Keil, B. et al. Size-optimized 32-channel brain arrays for 3 T pediatric imaging. Magn. Reson. Med. 66, 1777–1787 (2011).
Thesen, S., Heid, O., Mueller, E. & Schad, L. R. Prospective acquisition correction for head motion with image‐based tracking for real‐time fMRI. Magn. Reson. Med. 44, 457–465 (2000).
Munafò, M. R. et al. A manifesto for reproducible science. Nat. hum. behav. 1, 0021 (2017).
Cantlon, J. F. & Li, R. Neural activity during natural viewing of Sesame Street statistically predicts test scores in early childhood. Plos Biol. 11, e1001462 (2013).
Burgund, E. D. et al. The feasibility of a common stereotactic space for children and adults in fMRI studies of development. NeuroImage 17, 184–200 (2002).
Whitfield-Gabrieli, S., Nieto-Castanon, A. & Ghosh, S. Artifact detection tools (ART). Camb., Ma. Release version 7, 11 (2011).
Carp, J. et al. Optimizing the order of operations for movement scrubbing: comment on power. NeuroImage 76, 436–438 (2013).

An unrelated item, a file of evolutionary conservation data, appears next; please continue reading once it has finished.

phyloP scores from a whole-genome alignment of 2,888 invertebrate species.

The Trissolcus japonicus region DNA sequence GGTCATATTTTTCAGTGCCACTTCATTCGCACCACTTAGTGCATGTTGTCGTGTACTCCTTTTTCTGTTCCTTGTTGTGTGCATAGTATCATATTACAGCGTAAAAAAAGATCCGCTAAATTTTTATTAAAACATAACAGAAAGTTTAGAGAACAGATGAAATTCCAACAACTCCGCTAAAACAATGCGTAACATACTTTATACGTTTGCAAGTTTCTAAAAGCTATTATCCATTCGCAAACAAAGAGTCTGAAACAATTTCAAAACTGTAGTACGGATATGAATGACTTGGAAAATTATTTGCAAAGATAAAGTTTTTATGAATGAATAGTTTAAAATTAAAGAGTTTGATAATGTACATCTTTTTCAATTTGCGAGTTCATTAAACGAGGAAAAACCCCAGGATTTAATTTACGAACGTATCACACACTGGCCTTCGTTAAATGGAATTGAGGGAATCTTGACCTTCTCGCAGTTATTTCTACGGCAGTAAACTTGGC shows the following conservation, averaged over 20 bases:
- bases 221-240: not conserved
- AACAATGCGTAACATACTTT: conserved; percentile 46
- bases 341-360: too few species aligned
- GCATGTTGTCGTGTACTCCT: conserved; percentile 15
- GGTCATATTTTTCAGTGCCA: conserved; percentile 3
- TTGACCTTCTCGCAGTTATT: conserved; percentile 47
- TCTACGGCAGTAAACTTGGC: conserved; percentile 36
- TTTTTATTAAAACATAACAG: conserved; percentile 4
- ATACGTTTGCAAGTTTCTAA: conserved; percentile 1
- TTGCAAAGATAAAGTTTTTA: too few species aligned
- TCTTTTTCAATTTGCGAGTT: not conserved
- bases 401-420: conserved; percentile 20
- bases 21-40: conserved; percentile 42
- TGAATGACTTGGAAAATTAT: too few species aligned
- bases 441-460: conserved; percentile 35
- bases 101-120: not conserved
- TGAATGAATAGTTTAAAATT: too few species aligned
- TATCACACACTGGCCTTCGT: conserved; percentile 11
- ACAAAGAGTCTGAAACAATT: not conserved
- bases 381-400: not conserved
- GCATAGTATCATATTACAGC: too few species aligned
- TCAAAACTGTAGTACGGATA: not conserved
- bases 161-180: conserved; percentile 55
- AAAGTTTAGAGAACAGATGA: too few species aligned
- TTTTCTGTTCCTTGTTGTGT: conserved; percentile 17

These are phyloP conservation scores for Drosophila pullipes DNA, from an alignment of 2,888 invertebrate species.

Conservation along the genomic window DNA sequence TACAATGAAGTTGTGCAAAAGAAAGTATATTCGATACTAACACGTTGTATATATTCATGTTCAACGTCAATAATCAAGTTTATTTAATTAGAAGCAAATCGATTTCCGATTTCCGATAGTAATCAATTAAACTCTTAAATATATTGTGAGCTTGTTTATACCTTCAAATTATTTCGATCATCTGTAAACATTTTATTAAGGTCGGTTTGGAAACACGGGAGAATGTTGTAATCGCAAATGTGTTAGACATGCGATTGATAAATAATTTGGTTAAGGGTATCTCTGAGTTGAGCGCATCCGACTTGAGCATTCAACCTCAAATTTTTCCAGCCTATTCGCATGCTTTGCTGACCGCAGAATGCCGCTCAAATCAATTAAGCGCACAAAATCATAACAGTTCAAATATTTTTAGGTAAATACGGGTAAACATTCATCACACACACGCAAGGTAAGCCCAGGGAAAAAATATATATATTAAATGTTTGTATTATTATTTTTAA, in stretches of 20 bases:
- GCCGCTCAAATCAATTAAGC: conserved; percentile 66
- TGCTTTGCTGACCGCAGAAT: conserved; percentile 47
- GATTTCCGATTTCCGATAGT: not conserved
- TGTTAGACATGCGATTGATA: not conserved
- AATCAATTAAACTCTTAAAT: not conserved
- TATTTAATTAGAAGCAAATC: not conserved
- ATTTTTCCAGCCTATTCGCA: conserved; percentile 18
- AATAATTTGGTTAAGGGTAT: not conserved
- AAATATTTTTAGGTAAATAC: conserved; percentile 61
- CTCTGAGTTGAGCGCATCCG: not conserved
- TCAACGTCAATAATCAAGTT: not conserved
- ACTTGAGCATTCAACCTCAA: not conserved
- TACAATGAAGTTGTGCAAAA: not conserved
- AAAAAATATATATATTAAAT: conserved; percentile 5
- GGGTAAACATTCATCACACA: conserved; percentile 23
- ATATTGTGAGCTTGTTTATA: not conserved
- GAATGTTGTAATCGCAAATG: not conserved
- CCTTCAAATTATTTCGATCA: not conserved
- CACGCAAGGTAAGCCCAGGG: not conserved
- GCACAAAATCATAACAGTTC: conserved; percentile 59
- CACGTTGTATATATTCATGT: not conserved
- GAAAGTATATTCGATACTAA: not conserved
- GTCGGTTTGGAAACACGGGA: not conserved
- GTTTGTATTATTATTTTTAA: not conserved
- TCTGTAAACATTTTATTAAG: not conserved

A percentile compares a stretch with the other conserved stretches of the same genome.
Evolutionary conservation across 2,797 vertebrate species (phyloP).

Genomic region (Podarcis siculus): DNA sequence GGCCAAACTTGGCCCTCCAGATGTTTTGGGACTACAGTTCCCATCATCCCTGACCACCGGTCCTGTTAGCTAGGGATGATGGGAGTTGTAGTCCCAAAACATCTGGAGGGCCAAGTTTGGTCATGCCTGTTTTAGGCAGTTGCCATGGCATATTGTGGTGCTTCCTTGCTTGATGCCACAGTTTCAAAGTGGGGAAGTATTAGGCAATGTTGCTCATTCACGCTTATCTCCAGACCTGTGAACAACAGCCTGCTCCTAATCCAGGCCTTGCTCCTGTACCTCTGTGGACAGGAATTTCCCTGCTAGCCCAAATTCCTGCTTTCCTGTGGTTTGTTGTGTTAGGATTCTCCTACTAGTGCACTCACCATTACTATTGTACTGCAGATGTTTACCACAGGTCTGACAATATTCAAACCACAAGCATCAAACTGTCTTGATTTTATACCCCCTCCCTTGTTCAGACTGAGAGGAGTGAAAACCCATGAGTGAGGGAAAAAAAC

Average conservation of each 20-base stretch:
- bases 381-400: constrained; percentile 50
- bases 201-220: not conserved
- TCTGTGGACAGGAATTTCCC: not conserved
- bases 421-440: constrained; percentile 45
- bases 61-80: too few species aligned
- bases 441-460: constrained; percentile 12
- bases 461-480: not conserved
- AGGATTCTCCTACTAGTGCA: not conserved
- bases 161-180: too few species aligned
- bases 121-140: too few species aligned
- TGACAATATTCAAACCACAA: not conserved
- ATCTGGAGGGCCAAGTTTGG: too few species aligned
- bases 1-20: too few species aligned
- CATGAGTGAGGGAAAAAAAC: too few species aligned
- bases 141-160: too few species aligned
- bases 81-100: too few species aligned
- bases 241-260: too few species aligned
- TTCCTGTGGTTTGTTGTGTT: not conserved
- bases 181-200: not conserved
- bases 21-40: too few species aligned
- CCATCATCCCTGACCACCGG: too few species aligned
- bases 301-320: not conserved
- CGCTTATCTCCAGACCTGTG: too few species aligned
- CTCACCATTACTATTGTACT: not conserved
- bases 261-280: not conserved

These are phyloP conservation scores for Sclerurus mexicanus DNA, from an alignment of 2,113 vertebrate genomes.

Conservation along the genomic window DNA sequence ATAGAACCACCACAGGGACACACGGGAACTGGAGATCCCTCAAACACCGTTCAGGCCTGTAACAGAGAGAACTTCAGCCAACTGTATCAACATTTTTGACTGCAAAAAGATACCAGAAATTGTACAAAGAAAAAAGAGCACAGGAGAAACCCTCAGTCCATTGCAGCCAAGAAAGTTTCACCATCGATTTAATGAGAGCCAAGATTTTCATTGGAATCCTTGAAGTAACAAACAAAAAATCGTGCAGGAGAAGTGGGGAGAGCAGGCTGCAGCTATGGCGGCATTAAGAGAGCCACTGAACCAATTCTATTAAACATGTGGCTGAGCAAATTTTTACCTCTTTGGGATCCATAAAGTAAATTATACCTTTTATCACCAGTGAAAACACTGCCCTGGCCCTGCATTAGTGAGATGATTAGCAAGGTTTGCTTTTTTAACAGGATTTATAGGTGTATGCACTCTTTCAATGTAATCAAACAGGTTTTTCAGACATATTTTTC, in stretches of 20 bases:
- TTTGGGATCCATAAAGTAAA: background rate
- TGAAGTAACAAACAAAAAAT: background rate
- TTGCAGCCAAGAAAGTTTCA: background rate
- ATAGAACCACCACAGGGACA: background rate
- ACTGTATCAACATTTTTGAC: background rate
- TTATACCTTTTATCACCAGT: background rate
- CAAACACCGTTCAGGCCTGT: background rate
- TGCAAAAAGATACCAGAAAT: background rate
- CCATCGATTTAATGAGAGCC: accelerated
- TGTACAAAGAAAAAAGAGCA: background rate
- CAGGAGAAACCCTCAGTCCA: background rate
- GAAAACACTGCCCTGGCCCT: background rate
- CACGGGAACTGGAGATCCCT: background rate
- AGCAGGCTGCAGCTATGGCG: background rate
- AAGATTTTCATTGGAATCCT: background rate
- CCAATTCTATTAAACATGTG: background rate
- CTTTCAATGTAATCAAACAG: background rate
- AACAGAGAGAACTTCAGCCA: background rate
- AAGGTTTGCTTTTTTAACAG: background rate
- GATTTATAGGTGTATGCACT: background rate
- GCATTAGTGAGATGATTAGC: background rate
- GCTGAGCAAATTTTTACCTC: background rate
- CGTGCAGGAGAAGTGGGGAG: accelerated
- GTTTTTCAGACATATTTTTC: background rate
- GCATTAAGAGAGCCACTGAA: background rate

Hallquist, M. N., Hwang, K. & Luna, B. The nuisance of nuisance regression: spectral misspecification in a common approach to resting-state fMRI preprocessing reintroduces noise and obscures functional connectivity. NeuroImage 82, 208–225 (2013).
Behzadi, Y., Restom, K., Liau, J. & Liu, T. T. A component based noise correction method (CompCor) for BOLD and perfusion based fMRI. NeuroImage 37, 90–101 (2007).
Dufour, N. et al. Similar brain activation during false belief tasks in a large sample of adults with and without autism. PLoS ONE 8, e75468 (2013).
Desmond, J. E. et al. Functional MRI measurement of language lateralization in Wada-tested patients. Brain 118, 1411–1419 (1995).